Linus Wilson | How to Sail Around the World Part-Time

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World: Gypsy Folk: Traditional Folk Moods: A Cappella
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How to Sail Around the World Part-Time

by Linus Wilson

sailing realism
Genre: World: Gypsy
Release Date: 

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  Song Share Time Download
clip
1. Intro Credits
0:48 album only
clip
2. Chapter 1: My Failure
5:24 album only
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3. Chapter 2: Summitting Everest V. Circumnavigation
14:18 album only
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4. Chapter 3: Geography and Tropical Storm Season
15:45 album only
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5. Chapter 4: The Round Trip Problem
8:05 album only
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6. Chapter 5: Comfort in the off Season
6:39 album only
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7. Chapter 6: Part-Time Cruising and Money
5:38 album only
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8. Chapter 7: Exit Plan
3:32 album only
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9. Chapter 8: Kids and School
5:59 album only
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10. Chapter 9: Breakdowns and Parts
4:32 album only
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11. Chapter 10: Conclusion
4:17 album only
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12. Exit Credits
0:23 album only
Downloads are available as MP3-320 files.

ABOUT THIS ALBUM


Album Notes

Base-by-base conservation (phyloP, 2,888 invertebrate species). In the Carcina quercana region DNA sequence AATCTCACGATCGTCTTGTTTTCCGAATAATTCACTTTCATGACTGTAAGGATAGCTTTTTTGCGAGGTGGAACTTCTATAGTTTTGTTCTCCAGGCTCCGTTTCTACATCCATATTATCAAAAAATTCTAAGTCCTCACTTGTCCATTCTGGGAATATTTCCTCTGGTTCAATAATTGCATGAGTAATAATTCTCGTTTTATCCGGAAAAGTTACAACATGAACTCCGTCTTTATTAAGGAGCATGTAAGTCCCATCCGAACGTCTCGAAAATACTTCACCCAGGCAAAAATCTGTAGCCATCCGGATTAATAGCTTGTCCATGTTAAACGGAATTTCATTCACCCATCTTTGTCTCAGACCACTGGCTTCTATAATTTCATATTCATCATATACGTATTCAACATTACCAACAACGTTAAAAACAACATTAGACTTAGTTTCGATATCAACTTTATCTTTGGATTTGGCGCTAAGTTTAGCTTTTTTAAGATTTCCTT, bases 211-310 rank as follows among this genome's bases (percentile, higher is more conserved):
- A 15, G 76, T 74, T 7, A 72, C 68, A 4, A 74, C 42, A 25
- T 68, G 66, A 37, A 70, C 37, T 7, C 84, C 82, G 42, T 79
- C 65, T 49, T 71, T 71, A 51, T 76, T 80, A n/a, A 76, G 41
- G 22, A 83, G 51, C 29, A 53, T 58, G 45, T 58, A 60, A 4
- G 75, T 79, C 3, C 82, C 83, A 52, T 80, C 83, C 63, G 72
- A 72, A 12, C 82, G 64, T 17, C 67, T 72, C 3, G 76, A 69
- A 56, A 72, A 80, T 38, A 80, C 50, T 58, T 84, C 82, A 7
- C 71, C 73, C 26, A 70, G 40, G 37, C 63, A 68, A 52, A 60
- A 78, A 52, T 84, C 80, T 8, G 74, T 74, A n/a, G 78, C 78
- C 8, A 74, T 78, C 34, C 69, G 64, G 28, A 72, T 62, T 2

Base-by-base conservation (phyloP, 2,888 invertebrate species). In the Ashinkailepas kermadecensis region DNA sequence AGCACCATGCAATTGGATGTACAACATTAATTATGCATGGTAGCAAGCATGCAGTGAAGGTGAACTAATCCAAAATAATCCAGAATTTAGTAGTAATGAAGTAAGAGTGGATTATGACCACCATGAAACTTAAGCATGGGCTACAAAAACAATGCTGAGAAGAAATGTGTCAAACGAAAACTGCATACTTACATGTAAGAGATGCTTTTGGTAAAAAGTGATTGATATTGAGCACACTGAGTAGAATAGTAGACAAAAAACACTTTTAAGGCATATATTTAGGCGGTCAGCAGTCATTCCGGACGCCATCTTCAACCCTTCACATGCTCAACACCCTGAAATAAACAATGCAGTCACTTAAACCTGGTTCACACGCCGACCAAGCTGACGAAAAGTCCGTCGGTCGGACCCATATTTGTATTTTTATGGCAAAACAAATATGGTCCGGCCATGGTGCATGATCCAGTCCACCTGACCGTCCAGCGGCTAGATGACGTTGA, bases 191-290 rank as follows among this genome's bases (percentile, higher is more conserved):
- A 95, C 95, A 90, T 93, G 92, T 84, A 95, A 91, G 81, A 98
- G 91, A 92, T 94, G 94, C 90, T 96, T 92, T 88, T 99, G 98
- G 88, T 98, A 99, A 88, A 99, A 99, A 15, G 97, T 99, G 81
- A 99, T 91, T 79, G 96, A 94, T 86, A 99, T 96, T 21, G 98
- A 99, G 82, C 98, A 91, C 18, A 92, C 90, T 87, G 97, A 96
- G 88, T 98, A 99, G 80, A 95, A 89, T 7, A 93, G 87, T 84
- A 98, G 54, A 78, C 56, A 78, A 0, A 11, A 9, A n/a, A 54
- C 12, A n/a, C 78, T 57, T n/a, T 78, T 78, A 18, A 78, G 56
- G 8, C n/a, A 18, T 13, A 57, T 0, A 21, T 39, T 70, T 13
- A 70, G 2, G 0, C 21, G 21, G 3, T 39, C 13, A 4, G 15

Do you dream of sailing around the world in a sailboat?

Do you have a business or career you don't want to sacrifice for that dream?

Do you have kids in school?

You don't need to quit your job, sell your house, and take the kids out of school to complete a circumnavigation of the globe in a sailboat. You don’t have to wait until you are retired to sail for the South Pacific. This book tells you how you can do it without uprooting your life by taking as little as two months per year off to sail the trade winds.

Circumnavigating the globe in a sailboat is on par with scaling Mount Everest in terms of its rarity. Many potential circumnavigators are hobbled by misconceptions about the journey that mountaineers lack when climbing to the top of the world.

It is said, “I want to circumnavigate to see the world.” Nevertheless, successful trade wind circumnavigators don’t see the world. Instead, they travel on a narrow ribbon around it stopping mostly at a narrow range of countries that are downwind. Lack of focus causes many more failed circumnavigations than storms at sea.

The conventional wisdom is that you need to quit your job, sell your house, and live on the boat year-round. The reality is that even retirees circumnavigating full-time keep their boat in port half of the year because of the demands of cyclone season. There is no good way to elude the November to April cyclone season that dominates 60 percent of the trade-wind circumnavigation route.

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